REVIEW : The Performance Studio – Talk, So I Can See You

TongueTwister

As performance art grows in popularity, with a new generation of artists, eager to push boundaries and traverse new territory, so does the necessity for new platforms to develop and nurture artists and their practice.

The Performance Studio is an independent, peripatetic production and rehearsal space, founded in 2010 by curator David Thorp. Their ethos is established around the development of performance and live art without the constraints that can be manifested by the pursuit of funding and the ethical dilemmas that can exist with sponsorship. As the program has expanded so has a small team dedicated to maintaing the original ideals as well as showcasing and enabling performance art.

TPS’s latest episode presented a film program curated by London based artist, musician and curation team Pil and Galia Kollectiv in TPS’s sporadic home Bosse & Baum gallery, in Peckham. The evening consisted of works from Roman Štetina, Billy Howard Price, Molly Palmer and Mike Harvey with the aim to establish a dialogue exploring  performance and video practice.

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Roman Štetina’s fascination with obsolete crafts and technology were depicted in four films, shot in an old Czech radio studio. Each film represents a romantic nostalgia for something that has now disappeared or is well on its way to. Whether it be a the graceful movements of a Steady Cam operator or a reel to reel tape editor, splicing mistakes from a Czech tongue twister, each film celebrates a level of expertise or the endearing, but forgotten, methodology of certain practices.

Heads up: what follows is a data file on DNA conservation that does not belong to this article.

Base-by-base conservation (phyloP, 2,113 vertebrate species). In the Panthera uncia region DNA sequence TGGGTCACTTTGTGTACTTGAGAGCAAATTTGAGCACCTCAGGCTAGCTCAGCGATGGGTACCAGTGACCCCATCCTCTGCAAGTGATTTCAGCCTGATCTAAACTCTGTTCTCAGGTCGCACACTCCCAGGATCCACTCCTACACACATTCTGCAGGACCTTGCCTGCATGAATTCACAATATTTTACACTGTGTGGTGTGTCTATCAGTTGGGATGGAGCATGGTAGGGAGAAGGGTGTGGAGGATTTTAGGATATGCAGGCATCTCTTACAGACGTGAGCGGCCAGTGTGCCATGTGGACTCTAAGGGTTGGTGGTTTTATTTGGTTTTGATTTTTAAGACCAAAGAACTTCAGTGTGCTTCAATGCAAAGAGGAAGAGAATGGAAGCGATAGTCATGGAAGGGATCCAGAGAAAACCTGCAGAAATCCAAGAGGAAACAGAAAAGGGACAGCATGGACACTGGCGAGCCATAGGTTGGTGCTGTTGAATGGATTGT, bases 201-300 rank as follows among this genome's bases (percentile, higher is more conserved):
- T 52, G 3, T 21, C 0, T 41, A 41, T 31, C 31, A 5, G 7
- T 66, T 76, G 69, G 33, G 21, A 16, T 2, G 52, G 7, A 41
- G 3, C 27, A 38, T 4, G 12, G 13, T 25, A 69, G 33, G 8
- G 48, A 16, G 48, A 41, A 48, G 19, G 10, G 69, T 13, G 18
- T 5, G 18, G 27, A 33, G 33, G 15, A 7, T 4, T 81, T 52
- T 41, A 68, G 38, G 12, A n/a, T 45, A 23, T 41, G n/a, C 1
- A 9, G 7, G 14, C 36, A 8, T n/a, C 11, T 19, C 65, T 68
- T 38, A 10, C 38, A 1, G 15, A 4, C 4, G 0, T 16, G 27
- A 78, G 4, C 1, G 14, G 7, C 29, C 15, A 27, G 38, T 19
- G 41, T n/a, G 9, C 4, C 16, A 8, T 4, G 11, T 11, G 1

Artist and musician Billy Howard Price presented a film exploring the psychotropic potential of sound an image. The amalgamation of found footage computer generated imagery and electronic music conjured a mesmeric atmosphere, with echoes of early rave culture, intended to contort perception through a sort of simulated drug experience. The film blurs lines between video art and the art of music video constructing an aesthetic akin to the heady adventures in to the drug and counter cultures of the late 80s and early 90s examined by artists such as Mark Leckey and Jeremy Deller.

All Bad Things Have Ended… from Billy on Vimeo.

All Bad Things Have Ended…… – Billy Howard Price.

Molly Palmer’s video constructed a fantastical computer generated environment which fell satisfyingly inline with the trippy theme set by Billy Howard Price’s film. Her work also plays with perception and create an other worldly ambiance through carefully layered and edited landscapes.

Mike Harvey’s film scrutinizes the human condition through analysing the bodily landscape and combining it with a sub-human dialogue. Shots of sections of the body connected to sculptural extensions are accompanied by a unsettling conversation between contorted bursts of speech.

The evening concluded with a panel discussion between the artists and organisers discussing what had got them to the point of creating their work but also what connected it. Similar techniques had been used to produce very different but very comparable work with a strong focus on the soundtrack driving the images. Each artist had been carefully selected to bring something new or different to the table but at the same time follow a line of thought or practice.

The Performance Studio, now in its 5th year, seems to be amassing the momentum to produce a truly innovative and captivating program whilst maintaing the ability to remain independent. Their ideology is an important exercise in to the possibilities of what can be produced when artists can be truly free to produce and showcase work without compromise.

Check out The Performance Studio’s program HERE.

About Eric Thorp

Since Graduating from Camberwell College of Art, in 2006, Eric Thorp has worked for contemporary art galleries, creative studios and on exhibitions in London and New York. Since 2010 Eric has worked as a freelance journalist contributing to various magazines and websites including Clash and Leisure.